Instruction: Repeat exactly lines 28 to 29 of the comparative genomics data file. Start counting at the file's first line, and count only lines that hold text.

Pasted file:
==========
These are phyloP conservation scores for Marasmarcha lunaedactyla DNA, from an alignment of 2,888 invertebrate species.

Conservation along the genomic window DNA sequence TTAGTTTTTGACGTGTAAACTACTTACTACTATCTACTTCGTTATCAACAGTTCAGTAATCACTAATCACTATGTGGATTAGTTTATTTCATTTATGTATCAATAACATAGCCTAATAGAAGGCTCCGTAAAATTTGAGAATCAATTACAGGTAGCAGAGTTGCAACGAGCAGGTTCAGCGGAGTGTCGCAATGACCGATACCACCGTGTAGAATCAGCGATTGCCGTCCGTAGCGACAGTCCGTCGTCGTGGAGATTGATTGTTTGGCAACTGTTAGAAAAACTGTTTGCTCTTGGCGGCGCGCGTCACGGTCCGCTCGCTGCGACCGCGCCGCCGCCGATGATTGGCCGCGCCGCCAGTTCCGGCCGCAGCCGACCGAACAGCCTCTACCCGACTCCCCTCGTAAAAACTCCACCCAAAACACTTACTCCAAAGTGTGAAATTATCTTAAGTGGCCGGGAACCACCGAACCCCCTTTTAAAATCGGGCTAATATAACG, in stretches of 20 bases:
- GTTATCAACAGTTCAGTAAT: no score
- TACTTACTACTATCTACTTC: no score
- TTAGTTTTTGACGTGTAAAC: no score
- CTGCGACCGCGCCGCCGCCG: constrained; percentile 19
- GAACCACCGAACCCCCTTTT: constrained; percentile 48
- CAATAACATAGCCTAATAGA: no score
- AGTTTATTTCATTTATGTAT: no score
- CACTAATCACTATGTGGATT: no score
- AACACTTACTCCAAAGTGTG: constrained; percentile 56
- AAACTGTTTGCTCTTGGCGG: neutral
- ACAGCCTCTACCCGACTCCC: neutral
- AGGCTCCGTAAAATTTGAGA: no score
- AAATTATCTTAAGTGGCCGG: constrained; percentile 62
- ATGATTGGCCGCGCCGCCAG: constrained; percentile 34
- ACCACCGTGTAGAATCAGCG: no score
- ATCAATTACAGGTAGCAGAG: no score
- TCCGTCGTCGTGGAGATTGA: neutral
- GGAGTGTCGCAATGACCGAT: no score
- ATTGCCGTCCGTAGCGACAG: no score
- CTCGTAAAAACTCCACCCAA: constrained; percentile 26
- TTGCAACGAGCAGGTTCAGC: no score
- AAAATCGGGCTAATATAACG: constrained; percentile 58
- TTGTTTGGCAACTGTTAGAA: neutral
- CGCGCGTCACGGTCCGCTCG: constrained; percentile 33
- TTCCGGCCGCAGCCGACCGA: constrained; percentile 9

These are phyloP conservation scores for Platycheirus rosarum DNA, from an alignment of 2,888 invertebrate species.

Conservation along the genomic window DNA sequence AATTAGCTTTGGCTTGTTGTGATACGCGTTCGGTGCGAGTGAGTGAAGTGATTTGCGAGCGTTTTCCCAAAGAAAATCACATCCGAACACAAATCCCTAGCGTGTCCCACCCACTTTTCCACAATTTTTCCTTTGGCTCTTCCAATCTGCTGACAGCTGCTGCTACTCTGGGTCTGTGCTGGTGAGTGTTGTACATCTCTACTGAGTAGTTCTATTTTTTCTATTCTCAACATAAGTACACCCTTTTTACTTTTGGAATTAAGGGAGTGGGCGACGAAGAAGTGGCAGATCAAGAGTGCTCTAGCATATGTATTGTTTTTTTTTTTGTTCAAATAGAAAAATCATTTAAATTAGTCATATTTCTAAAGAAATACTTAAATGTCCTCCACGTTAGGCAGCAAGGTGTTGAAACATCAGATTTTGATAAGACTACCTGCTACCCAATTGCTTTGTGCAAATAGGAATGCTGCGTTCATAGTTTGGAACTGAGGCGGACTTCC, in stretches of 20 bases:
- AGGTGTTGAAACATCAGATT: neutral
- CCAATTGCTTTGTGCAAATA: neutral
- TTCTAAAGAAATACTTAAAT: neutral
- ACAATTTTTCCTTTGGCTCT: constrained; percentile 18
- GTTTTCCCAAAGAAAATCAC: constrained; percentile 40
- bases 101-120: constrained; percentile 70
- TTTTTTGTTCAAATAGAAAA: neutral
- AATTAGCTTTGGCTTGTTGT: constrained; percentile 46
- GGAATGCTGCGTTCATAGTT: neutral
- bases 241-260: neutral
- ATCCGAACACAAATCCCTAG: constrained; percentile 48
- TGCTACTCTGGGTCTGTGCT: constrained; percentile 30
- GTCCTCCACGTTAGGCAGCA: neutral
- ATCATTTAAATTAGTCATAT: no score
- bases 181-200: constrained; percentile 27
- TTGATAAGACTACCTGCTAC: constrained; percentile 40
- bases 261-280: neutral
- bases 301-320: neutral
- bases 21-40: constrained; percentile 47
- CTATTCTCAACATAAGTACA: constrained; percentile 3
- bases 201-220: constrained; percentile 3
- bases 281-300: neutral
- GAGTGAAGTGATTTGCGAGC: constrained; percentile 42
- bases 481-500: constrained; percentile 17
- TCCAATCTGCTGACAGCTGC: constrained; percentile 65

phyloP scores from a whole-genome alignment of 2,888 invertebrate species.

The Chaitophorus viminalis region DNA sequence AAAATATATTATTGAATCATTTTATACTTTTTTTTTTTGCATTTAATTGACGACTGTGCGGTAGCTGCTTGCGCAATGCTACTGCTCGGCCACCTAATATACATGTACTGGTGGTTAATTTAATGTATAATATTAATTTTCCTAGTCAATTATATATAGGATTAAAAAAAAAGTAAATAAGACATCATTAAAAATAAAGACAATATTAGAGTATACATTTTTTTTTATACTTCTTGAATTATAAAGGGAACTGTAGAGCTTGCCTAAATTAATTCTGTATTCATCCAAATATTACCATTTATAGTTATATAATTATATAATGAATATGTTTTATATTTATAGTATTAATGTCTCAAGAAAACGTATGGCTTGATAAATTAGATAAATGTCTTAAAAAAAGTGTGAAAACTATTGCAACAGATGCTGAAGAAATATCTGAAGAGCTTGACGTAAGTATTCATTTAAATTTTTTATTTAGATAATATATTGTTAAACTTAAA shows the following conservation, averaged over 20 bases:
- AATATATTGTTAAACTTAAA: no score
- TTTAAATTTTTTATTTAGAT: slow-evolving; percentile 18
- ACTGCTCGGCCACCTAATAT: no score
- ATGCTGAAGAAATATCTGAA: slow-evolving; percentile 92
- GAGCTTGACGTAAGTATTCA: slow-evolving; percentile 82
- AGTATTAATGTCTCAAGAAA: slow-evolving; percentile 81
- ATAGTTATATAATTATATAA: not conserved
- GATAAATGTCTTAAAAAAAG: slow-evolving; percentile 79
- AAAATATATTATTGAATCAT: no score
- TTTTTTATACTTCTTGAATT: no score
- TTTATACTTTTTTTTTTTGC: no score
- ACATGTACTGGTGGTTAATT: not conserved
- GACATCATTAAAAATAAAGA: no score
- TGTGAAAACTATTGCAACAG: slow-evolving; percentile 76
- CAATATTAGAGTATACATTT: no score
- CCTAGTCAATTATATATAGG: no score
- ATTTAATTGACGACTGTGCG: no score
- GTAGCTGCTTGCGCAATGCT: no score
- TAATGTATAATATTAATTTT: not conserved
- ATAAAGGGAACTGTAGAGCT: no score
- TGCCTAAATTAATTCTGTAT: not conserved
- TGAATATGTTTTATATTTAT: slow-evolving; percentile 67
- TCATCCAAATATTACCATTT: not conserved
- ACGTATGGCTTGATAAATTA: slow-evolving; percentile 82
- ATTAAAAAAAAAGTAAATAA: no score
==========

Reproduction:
These are phyloP conservation scores for Platycheirus rosarum DNA, from an alignment of 2,888 invertebrate species.

Conservation along the genomic window DNA sequence AATTAGCTTTGGCTTGTTGTGATACGCGTTCGGTGCGAGTGAGTGAAGTGATTTGCGAGCGTTTTCCCAAAGAAAATCACATCCGAACACAAATCCCTAGCGTGTCCCACCCACTTTTCCACAATTTTTCCTTTGGCTCTTCCAATCTGCTGACAGCTGCTGCTACTCTGGGTCTGTGCTGGTGAGTGTTGTACATCTCTACTGAGTAGTTCTATTTTTTCTATTCTCAACATAAGTACACCCTTTTTACTTTTGGAATTAAGGGAGTGGGCGACGAAGAAGTGGCAGATCAAGAGTGCTCTAGCATATGTATTGTTTTTTTTTTTGTTCAAATAGAAAAATCATTTAAATTAGTCATATTTCTAAAGAAATACTTAAATGTCCTCCACGTTAGGCAGCAAGGTGTTGAAACATCAGATTTTGATAAGACTACCTGCTACCCAATTGCTTTGTGCAAATAGGAATGCTGCGTTCATAGTTTGGAACTGAGGCGGACTTCC, in stretches of 20 bases: